Preferably a plurality of opening and closing cycles of the valve are performed with one and the same speed of movement and the representative curves of the said cycles are superposed on one and the same graph in order to detect discontinuities and the absence of superposition corresponding to operating defects.
It is desirable to perform a plurality of series of opening and closing cycles of the valve with different speeds for each series.
The invention also has as its object a mechanical test bench for performing the method, comprising a support frame for the valve to be tested, which has been demounted with its drive mechanism, a drive member for the movement of the valve counter to the action of the spring in the opening and closing direction of the valve, associated with a means of measuring the force applied to the valve, a movement pick-up to measure the position of the valve, and a plotting table to which representative signals of the movement and of the force applied are passed in order to plot a representative curve of the test.
In a preferred embodiment, the drive member for the movement of the valve is a single-acting jack connected to a pressurised fluid circuit with two branches, one branch supplying the jack in order to open the valve counter to the action of the spring, the other branch draining in order to close the valve by the action of the spring, each branch being equipped with a flow regulator in order to regulate the speed of movement of the valve.
The invention will now be described with reference to a particular embodiment, given by way of example and illustrated in the accompanying drawings.
FIG. 1 is a general diagram of the test bench.
FIG. 2 is a graph showing the representative curve of the movement as a function of the force applied.
FIG. 3 gives by way of example a representative graph of a plurality of tests.
The valve, shown schematically in FIG. 1, consists of a housing 1 within which a flap 11 moves, fixed to an axial rod 12 which slides in bearings (not shown), the flap 11 being applied by a spring 13 against an orifice 14 of the housing 1.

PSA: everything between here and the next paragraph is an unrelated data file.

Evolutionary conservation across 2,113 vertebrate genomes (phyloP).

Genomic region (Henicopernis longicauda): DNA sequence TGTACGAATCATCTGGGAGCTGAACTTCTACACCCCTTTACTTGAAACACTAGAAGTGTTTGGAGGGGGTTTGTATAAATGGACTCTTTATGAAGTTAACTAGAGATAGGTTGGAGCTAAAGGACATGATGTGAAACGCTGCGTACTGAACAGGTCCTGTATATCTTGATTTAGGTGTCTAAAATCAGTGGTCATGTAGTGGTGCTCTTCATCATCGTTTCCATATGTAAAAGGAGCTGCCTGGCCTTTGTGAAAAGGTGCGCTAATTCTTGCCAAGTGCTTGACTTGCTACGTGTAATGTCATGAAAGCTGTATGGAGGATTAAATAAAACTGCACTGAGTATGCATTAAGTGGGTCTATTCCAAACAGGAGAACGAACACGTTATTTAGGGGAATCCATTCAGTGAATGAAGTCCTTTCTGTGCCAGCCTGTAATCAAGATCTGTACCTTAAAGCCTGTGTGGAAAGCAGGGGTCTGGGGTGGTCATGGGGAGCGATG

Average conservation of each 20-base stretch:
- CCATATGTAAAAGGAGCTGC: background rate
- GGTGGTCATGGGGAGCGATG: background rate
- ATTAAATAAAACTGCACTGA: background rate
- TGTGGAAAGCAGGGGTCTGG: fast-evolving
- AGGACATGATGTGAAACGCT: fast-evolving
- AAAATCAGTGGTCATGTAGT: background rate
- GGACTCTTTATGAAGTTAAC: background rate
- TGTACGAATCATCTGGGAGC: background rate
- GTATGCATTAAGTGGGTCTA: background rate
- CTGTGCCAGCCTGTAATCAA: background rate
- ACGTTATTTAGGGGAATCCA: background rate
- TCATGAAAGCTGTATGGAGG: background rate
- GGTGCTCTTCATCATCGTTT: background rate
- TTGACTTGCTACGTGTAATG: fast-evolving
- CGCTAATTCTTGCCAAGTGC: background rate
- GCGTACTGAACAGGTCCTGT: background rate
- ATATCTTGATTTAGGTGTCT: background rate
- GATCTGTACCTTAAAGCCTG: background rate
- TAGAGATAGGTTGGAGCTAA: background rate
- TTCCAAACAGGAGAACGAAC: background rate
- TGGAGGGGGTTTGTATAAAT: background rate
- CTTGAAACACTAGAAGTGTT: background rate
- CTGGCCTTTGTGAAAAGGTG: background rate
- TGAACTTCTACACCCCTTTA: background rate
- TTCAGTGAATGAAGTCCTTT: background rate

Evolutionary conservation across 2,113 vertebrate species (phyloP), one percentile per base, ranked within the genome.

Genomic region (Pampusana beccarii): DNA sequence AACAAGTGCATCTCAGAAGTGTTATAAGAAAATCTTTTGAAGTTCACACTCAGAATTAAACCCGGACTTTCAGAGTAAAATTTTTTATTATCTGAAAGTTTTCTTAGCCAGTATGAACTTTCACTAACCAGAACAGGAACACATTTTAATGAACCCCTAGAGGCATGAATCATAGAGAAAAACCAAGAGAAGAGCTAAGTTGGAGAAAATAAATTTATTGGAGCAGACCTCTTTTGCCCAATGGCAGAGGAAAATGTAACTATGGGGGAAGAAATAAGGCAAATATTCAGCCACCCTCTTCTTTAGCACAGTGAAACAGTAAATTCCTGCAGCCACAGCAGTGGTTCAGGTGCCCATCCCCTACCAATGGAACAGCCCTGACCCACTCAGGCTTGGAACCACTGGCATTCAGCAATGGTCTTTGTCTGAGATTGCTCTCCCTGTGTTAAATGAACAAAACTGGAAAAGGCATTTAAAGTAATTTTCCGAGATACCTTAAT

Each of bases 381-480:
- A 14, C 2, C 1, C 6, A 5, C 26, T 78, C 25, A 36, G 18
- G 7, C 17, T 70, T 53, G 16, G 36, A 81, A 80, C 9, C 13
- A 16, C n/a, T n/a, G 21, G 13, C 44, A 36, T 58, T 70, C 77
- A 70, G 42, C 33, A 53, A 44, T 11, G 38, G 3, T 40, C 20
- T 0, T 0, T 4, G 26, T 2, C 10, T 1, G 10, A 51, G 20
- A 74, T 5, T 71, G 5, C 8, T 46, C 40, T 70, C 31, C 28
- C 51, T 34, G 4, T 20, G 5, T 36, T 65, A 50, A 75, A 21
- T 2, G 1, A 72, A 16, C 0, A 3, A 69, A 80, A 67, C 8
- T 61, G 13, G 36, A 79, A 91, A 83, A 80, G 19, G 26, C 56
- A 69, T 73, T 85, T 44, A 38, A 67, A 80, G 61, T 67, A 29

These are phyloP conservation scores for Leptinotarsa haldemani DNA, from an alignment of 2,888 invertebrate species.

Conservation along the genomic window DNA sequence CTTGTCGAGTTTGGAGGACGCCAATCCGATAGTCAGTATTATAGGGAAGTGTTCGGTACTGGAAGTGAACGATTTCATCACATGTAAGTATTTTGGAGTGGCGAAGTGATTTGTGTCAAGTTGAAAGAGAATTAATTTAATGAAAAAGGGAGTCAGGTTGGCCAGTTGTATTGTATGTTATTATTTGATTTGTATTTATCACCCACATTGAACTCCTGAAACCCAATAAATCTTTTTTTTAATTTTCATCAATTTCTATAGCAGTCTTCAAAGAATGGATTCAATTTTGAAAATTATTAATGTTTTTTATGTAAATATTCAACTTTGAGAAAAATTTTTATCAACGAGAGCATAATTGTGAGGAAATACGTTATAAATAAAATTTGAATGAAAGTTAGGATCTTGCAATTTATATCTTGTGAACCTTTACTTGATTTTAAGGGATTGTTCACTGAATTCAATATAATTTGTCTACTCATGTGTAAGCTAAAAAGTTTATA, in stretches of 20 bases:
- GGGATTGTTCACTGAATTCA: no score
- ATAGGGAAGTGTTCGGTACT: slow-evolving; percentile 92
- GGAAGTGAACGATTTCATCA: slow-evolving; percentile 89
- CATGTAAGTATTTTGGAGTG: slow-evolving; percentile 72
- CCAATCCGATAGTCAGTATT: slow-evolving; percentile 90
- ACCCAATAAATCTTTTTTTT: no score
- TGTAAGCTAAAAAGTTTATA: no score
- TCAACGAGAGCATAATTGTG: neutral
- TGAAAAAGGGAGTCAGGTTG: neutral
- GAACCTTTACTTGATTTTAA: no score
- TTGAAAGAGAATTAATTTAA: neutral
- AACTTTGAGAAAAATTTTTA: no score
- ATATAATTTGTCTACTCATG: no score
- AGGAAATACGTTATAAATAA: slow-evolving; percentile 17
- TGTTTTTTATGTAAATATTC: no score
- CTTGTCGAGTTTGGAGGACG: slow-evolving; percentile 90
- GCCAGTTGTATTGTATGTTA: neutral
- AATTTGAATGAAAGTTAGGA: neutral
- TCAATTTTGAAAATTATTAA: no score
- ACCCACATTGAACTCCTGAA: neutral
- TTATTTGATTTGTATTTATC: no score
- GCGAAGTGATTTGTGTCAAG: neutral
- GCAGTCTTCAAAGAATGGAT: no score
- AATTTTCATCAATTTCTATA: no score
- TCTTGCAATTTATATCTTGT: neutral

After having been demounted, the assembly of the valve is placed on the frame 2 of the test bench, in which there is mounted a jack 3 which drives the vertical sliding of a rod 30 fixed to the piston 31 and bearing at its upper end upon the flap 11 of the valve, through the intermediary of a support plate 21 whose shape is adapted to that of the flap. A force pick-up 51 measures the force applied, in one or the other direction, to the rod 30 in order to open and close the flap 11.
In the example shown, the jack 3 is single-acting, the piston 31 limiting a chamber 32 connected by a pipe 40 to a supply circuit 4, in which an accumulator 44 is placed to maintain the pressure, the latter being regulated by a reducing valve 48.
The force pick-up 51 is, e.g., a dynamometer with electric gauge which, through the intermediary of a gauge modulator 54, transmits to a plotting table 5 representative signals of the force applied, in one or the other direction, to the drive rod 30.
On the other hand, the position of the flap 11 is detected by a movement pick-up 52 which, through the intermediary of an amplifier 53, transmits to the plotting table 5 representative signals of the position of the flap.
The jack 3 is preferably actuated by compressed air. The supply circuit comprises two parallel branches 41 and 42 permitting the jack to be supplied in two different flow ranges corresponding, respectively, to a slow rise and a rapid rise. A cock 49 and a flow reducer 43 are fitted in each of the branches 41, 42, which permits the supply flow, and hence the speed of movement of the jack, to be regulated. On the other hand, the amplitude of the movement is regulated by a stroke regulating stop 33 of the piston 31.
The supply of the chamber 32 therefore permits the flap 11 to be raised, opposing the spring 13 which, when the pressure is eliminated, restores the flap into the bottom position by lowering the piston 31. The chamber 32 is drained through one of the two pipes 45, 46 fitted in parallel on the pipe 40 and corresponding, respectively, to a large flow for a rapid descent and to a small flow for a slow descent. A cock 49 and a flow reducer 47 are placed in each of the pipes 45, 46, permitting the speed of descent to be regulated.
At each cycle of rise and fall, the force required for the rise of the flap and the force resisting its descent are measured by the pick-up 51, and the movement of the valve by means of the pick-up 52. These two values are converted into signals passed to the plotting table, which plots a representative curve of the movement (d) shown as ordinate as a function of the force (f) shown as abscissa.